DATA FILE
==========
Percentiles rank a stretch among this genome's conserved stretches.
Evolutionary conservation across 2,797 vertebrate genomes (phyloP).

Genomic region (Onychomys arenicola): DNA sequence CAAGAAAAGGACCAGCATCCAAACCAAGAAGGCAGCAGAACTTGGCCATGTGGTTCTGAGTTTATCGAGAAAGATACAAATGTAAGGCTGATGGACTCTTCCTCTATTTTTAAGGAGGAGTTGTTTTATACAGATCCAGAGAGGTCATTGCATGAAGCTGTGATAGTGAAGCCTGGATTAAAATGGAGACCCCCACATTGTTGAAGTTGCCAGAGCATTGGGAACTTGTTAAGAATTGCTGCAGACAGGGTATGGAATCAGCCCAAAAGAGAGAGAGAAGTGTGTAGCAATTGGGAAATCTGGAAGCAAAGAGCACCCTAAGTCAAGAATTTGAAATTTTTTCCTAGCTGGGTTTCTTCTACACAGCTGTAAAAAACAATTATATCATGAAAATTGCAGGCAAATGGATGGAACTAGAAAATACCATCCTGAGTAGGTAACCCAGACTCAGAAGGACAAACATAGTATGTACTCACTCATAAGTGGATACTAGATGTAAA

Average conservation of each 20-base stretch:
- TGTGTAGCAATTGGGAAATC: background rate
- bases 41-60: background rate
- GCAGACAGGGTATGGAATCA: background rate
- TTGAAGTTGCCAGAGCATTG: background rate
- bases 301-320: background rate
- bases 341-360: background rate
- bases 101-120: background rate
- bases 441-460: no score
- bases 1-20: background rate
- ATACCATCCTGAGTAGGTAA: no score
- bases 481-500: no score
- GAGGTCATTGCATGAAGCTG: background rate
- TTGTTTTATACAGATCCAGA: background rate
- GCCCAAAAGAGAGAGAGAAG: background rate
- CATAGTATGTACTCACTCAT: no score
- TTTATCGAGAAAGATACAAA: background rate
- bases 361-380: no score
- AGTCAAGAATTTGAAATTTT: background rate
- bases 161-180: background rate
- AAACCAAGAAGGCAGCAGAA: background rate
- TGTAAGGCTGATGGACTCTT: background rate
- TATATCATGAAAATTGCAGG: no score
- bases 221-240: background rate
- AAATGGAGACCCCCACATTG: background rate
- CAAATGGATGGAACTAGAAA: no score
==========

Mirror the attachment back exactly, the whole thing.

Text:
Percentiles rank a stretch among this genome's conserved stretches.
Evolutionary conservation across 2,797 vertebrate genomes (phyloP).

Genomic region (Onychomys arenicola): DNA sequence CAAGAAAAGGACCAGCATCCAAACCAAGAAGGCAGCAGAACTTGGCCATGTGGTTCTGAGTTTATCGAGAAAGATACAAATGTAAGGCTGATGGACTCTTCCTCTATTTTTAAGGAGGAGTTGTTTTATACAGATCCAGAGAGGTCATTGCATGAAGCTGTGATAGTGAAGCCTGGATTAAAATGGAGACCCCCACATTGTTGAAGTTGCCAGAGCATTGGGAACTTGTTAAGAATTGCTGCAGACAGGGTATGGAATCAGCCCAAAAGAGAGAGAGAAGTGTGTAGCAATTGGGAAATCTGGAAGCAAAGAGCACCCTAAGTCAAGAATTTGAAATTTTTTCCTAGCTGGGTTTCTTCTACACAGCTGTAAAAAACAATTATATCATGAAAATTGCAGGCAAATGGATGGAACTAGAAAATACCATCCTGAGTAGGTAACCCAGACTCAGAAGGACAAACATAGTATGTACTCACTCATAAGTGGATACTAGATGTAAA

Average conservation of each 20-base stretch:
- TGTGTAGCAATTGGGAAATC: background rate
- bases 41-60: background rate
- GCAGACAGGGTATGGAATCA: background rate
- TTGAAGTTGCCAGAGCATTG: background rate
- bases 301-320: background rate
- bases 341-360: background rate
- bases 101-120: background rate
- bases 441-460: no score
- bases 1-20: background rate
- ATACCATCCTGAGTAGGTAA: no score
- bases 481-500: no score
- GAGGTCATTGCATGAAGCTG: background rate
- TTGTTTTATACAGATCCAGA: background rate
- GCCCAAAAGAGAGAGAGAAG: background rate
- CATAGTATGTACTCACTCAT: no score
- TTTATCGAGAAAGATACAAA: background rate
- bases 361-380: no score
- AGTCAAGAATTTGAAATTTT: background rate
- bases 161-180: background rate
- AAACCAAGAAGGCAGCAGAA: background rate
- TGTAAGGCTGATGGACTCTT: background rate
- TATATCATGAAAATTGCAGG: no score
- bases 221-240: background rate
- AAATGGAGACCCCCACATTG: background rate
- CAAATGGATGGAACTAGAAA: no score